The Oxygen Advantage

A Book Review for People with Type-1 Diabetes
by John C. A. Manley

I placed the Oxygen Advantage on order with my local bookstore. When I went to pick it up the shopkeeper scanned the cover, laughed and said: “A book arguing that oxygen is beneficial?”

Instead the book is about the advantages that come from increasing the amount of oxygen getting into our tissues, organs and brain (instead of just passing through the bloodstream). Thousands of books talk about the importance of breathing; this books shows that most breathing instructions are not boosting oxygen uptake at all. In fact, they are often reducing the amount of oxygen we actually absorb.

I’ve long been waiting for a clear and well put together book to recommend that explains the science, theory and application of the breathing retraining methods of the late Ukrainian scientist, Konstantin Buteyko. McKeown travelled to Russia in the 90s and worked directly with Buteyko to overcome his own chronic health problems. Today, he has become the most well-known teacher of Buteyko’s methods in the West. In this 339-page volume, he’s repackaged and updated the Buteyko Method with better terminology (for the most part), slightly more refined techniques, clearer instructions and newer science.

The book also has a stronger focus on the benefits of oxygen deprivation. This makes me wonder if McKeown should have given the book the complete opposite title.

The Oxygen Disadvantage

The book could of easily been titled The Oxygen Disadvantage – especially considering how many of the studies and exercises presented focus on mimicking lower oxygen levels – like we find at higher altitudes, where lifespans and health are typically better. Indeed, chapter 7 is titled: “Bring the Mountain To You.”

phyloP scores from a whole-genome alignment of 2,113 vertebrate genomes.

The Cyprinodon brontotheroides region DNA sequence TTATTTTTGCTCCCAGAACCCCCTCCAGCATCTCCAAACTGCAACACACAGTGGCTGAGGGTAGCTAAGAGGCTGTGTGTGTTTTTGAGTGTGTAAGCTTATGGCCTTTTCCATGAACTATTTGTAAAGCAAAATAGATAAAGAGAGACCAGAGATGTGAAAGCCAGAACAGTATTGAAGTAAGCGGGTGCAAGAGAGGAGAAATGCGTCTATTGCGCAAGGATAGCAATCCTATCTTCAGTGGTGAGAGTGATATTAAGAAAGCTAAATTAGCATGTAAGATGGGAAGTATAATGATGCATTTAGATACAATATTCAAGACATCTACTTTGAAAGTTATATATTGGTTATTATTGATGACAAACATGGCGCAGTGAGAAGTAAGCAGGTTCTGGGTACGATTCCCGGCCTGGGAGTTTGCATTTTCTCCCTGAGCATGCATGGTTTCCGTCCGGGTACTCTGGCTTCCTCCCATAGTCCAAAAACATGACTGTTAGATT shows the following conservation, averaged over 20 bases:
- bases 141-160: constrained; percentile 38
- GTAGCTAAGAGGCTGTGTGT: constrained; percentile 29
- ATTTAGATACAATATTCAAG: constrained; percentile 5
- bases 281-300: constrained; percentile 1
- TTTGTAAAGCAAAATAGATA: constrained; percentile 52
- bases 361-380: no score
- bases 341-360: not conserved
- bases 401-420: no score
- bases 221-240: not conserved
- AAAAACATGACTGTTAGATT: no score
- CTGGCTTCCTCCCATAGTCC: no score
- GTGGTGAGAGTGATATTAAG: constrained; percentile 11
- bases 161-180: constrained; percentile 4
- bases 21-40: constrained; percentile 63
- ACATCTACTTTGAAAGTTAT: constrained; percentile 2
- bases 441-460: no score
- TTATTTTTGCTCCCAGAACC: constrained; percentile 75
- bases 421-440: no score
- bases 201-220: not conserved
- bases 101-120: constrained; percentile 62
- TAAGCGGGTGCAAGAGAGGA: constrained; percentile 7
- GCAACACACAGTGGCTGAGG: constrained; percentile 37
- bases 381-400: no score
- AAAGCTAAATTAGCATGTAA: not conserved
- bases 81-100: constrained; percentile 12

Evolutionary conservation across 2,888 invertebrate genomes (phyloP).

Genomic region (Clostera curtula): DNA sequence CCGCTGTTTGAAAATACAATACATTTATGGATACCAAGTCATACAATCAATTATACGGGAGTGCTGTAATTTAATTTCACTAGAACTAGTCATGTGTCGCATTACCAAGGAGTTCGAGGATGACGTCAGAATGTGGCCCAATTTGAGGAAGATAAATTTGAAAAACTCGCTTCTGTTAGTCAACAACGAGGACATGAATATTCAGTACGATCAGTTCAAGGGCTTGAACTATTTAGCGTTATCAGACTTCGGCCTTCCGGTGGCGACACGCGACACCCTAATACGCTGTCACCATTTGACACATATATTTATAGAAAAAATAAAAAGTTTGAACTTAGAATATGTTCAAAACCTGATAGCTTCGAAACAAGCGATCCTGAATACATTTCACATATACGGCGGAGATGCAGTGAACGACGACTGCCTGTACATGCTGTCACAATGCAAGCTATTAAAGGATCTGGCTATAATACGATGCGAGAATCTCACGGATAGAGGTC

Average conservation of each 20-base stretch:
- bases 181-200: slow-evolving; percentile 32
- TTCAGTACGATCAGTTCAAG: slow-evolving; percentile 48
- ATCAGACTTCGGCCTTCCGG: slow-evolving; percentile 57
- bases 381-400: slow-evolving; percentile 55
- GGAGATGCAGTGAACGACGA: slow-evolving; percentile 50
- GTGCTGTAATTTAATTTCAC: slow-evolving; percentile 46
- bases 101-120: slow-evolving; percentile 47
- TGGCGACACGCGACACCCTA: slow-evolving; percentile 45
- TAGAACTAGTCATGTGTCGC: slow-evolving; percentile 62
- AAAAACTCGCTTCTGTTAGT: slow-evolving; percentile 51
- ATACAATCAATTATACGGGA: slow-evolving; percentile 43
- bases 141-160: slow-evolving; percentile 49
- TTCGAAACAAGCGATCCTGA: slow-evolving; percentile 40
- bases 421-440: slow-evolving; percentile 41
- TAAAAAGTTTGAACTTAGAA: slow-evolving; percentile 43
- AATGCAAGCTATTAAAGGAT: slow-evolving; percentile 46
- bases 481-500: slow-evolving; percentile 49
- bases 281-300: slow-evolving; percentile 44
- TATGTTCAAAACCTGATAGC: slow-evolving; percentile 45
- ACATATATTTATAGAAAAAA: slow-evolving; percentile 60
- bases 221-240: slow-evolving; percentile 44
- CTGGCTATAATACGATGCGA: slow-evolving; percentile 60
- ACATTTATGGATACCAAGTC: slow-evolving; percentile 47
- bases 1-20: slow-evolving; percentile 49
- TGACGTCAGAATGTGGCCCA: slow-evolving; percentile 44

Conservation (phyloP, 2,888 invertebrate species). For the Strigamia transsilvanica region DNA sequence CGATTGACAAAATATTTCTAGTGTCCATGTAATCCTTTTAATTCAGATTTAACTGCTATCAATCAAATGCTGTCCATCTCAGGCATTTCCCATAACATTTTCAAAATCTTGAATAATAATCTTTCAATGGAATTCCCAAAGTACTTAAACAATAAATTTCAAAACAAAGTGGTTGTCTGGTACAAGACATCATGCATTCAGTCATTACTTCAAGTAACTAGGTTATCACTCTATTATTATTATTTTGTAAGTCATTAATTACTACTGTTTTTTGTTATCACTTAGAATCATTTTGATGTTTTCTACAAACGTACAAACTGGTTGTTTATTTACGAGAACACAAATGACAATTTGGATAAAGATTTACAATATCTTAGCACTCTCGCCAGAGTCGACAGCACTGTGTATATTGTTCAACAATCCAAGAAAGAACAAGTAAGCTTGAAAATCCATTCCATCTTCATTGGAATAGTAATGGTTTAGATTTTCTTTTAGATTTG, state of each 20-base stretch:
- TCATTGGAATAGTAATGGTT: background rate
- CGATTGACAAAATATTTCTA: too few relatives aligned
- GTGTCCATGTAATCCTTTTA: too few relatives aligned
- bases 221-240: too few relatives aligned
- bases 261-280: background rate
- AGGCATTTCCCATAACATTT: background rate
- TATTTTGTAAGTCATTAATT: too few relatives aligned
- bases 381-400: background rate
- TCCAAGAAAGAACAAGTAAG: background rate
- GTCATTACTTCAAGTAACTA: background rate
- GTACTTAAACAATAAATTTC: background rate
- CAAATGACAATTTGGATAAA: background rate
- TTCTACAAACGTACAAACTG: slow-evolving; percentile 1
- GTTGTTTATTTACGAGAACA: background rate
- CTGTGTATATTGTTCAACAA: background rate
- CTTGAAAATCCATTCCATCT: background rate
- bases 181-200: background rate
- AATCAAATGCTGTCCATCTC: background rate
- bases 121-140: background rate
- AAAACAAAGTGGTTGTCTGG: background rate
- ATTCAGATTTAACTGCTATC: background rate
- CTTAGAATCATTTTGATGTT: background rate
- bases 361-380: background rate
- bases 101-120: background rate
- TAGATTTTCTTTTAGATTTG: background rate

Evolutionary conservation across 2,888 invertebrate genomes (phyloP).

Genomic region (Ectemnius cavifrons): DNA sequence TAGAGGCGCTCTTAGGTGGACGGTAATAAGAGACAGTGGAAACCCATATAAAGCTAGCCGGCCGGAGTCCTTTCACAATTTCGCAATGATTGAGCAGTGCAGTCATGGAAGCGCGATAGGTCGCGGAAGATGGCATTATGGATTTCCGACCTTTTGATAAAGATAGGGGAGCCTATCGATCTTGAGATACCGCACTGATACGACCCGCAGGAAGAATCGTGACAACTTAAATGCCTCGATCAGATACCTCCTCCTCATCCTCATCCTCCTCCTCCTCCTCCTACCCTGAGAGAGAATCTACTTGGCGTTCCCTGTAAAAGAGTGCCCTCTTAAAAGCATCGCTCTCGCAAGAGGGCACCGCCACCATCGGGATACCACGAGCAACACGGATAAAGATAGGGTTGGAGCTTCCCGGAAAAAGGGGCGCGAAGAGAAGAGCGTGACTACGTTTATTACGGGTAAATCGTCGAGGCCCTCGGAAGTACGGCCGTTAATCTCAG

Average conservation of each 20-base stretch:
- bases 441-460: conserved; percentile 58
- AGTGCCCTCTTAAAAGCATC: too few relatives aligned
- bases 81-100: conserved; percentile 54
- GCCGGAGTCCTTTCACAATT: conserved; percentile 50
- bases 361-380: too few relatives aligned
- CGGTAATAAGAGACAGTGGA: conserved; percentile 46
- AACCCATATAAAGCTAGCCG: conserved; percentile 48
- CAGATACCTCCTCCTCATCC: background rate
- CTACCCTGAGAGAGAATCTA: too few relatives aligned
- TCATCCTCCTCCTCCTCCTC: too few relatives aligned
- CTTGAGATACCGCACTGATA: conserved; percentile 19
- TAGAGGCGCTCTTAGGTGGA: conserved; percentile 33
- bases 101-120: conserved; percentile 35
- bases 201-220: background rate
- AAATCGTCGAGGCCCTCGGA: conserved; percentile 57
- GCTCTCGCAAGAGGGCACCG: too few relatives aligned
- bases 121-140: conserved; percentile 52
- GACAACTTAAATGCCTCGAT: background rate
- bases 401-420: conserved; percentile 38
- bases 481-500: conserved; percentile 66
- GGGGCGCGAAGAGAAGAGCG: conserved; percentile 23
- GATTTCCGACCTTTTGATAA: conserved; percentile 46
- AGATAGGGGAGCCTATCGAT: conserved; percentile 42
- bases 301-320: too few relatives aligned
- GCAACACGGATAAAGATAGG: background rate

An even more daring and accurate title might have been: The Carbon Dioxide Advantage.  “Most people learn,” writes McKeown, “that carbon dioxide is just a waste gas that we exhale from our lungs, but it is not a waste gas. It is the key variable that allows the release of oxygen from the red blood cells to be metabolized by the body…. Most people don’t realize that the amount of carbon dioxide in the blood cells determines how much oxygen we can use…. we exhale too much carbon dioxide, leaving our bodies literally gasping for oxygen.”

I think it is fair to assume that increasing oxygenation of the body is critical key to curing type-1 diabetes. It should certainly help fend off complications. But proper breathing can help in another way: Improved circulation.

Close Your Mouth and Save Your Toes

Many diabetic complication are a result (at least in part) of poor circulation. Not enough blood gets to the toes, the kidneys, the eyes or the heart and they slowly fail.

“Nitric oxide sends a signal to blood vessels to relax and dilate.” writes McKeown. “Producing sufficient nitric oxide enables blood flow to be directed effortlessly around the body, ensuring that vital organs receive sufficient oxygenation and nutrients. As nitric oxide is produced inside the paranasal sinuses… breathing gently and calmly through the nose allows the gas to be picked up and carried to the lungs and blood.”

Thus, simply switching to nasal breathing should reduce the chances of those with type-1 diabetes being teamed up with a dialysis machine.

“Noses Are for Breathing, Mouths Are for Eating”